The group was assigned to 1st Aeromedical Group, USAF, and Western Transport Air Force, (MATS), Travis AFB, CA, for training and flying evacuation missions.[2] Transiting to C-121C/G transporters during 1962–1965.

On 25 January 1964 the 145th ATG was redesignated 145th Air Transport Group (Heavy). The unit began to convert to C-124C transporters during 1965. From 1966 to 1971 the 145th ATG was deployed to Vietnam, flying over 20 million km without an aircraft accident.[3]

Re-designated 145th Tactical Airlift Group, 15 May 1971 and re-equipped with C-130B transport aircraft. In 1990 saw the unit mobilized for Operation Desert Shield, followed by Operation Desert Storm in 1991. On 15 Mar 1992, brought about another name change with the 145th Tactical Airlift Group become the 145th Airlift Group. During 1993 the group started to replace their elderly C-130Bs and take delivery of the more modern C-130H3.

1 Oct 1995, re-designated 145th Airlift Wing.[2] On 7 September 2016 saw the end of its aerial firefighting mission using MAFFS (Modular Airborne Fire Fighting System) when it was transferred to the 152nd Airlift Wing, Nevada Air National Guard. There are two other C-130 Air National Guard MAFFS trained units, 153rd Airlift Wing, Wyoming Air National Guard, Cheyenne; the 146th Airlift Wing, California Air National Guard, Chanel Islands, CA; and one Air Force Reserve unit, 302nd Airlift Wing, Air Force Reserve, Peterson Air Force Base, CO.[4]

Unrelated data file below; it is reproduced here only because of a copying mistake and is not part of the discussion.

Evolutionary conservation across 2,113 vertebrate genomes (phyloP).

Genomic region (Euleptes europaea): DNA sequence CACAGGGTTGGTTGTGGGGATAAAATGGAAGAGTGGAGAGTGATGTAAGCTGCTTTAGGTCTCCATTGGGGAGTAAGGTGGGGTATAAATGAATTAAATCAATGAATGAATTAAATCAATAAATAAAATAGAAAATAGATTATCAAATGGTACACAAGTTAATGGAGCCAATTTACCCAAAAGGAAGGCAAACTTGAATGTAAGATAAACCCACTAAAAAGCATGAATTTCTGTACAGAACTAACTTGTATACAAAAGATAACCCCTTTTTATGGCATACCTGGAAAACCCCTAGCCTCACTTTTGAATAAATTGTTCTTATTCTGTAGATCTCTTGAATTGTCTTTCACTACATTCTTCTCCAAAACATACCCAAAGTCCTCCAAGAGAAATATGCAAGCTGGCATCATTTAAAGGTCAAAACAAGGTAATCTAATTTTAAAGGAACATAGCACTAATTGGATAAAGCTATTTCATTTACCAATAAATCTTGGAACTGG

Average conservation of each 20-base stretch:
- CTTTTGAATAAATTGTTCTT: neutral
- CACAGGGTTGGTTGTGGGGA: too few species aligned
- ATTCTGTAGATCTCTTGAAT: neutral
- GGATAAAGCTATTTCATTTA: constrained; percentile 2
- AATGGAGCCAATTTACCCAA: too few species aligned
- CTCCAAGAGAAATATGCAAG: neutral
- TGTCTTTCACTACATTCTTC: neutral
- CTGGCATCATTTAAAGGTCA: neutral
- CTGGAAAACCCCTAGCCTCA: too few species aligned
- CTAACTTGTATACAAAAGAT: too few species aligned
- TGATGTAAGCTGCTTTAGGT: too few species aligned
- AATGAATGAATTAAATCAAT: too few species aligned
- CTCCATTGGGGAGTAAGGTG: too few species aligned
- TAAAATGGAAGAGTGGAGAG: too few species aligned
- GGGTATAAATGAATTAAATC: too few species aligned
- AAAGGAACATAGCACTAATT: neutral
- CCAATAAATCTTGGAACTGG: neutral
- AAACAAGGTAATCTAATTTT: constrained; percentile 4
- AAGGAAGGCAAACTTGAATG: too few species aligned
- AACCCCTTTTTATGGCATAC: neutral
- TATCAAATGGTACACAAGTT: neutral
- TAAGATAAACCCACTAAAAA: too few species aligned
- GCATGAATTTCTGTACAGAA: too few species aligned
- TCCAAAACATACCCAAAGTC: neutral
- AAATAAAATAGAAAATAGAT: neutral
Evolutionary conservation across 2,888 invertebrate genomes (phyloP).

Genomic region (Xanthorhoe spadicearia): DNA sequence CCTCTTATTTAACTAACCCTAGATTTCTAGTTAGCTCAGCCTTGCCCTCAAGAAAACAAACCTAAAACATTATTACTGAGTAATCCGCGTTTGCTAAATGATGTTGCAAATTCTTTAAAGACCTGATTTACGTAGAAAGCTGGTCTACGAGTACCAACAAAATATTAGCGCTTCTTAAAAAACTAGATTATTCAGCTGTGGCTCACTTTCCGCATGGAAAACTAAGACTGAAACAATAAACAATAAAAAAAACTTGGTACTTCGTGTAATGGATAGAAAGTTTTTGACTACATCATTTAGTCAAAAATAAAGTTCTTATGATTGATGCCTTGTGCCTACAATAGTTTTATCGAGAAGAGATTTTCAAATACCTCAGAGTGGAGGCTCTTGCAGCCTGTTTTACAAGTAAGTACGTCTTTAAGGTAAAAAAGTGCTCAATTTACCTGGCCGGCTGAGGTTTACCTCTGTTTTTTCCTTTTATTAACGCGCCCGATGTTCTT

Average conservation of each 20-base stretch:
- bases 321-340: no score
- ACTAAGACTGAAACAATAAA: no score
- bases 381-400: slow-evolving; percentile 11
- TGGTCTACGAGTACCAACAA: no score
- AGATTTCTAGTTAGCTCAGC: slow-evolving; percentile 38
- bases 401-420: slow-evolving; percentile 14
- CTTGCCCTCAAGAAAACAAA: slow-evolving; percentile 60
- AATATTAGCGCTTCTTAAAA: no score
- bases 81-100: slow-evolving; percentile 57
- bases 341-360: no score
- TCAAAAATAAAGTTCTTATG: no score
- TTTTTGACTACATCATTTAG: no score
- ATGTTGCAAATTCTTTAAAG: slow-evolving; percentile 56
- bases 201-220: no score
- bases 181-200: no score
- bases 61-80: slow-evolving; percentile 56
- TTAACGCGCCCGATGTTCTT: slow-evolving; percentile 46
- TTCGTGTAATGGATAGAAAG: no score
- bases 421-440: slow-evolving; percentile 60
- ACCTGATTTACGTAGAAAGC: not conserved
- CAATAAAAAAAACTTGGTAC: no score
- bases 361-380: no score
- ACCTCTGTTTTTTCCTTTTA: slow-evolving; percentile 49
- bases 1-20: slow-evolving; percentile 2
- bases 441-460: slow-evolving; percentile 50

Wing's last C-130 departed on 22 December 2017 before the wing received its first C-17 Globemaster III on Saturday 7 April 2018.[5]


Emblem of the World War II 360th Fighter Squadron
Emblem of the World War II 360th Fighter Squadron
156th Fighter-Interceptor Squadron – Emblem
156th Fighter-Interceptor Squadron – Emblem
  • Constituted 360th Fighter Squadron on 8 December 1942
Activated on 12 December 1942
Inactivated on 11 November 1945
  • Re-designated: 156th Fighter Squadron and allocated to the North Carolina ANG on 24 May 1946
Extended federal recognition on 15 March 1948
Re-designated: 156th Fighter-Bomber Squadron on 10 October 1950
Federalized and placed on active duty, 10 October 1950
Released from active duty and returned to North Carolina state control, 10 July 1952
Re-designated: 156th Fighter-Interceptor Squadron on 1 July 1955
Re-designated: 145th Aeromedical Transport Group on 1 Feb 1961
Re-designated: 145th Air Transport Group (Heavy) on 25 Jan 1964
Re-designated: 145th Military Airlift Group on 1 Jan 1966
Re-designated: 145th Tactical Airlift Group on 15 May 1971
Re-designated: 145th Airlift Group on 16 Mar 1992
Re-designated: 145th Airlift Wing on 1 Oct 1995





 This article incorporates public domain material from the Air Force Historical Research Agency website

  1. ^ "Colonel Bryony A. Terrell". Retrieved 14 March 2020.
  2. ^ a b c d e f "75th Fighter Squadron [75th FS]". Retrieved 2 March 2020.
  3. ^ a b "North Carolina Air National Guard". Retrieved 13 March 2020.
  4. ^ "End of an era as the 145th Airlift Wing relinquishes MAFFS mission". Retrieved 13 March 2020.
  5. ^ "NC Wing Participates in C-17 Acceptance Ceremony for the 145th Airlift Wing". Retrieved 13 March 2020.

Further reading

External links

This page was last edited on 14 March 2020, at 19:36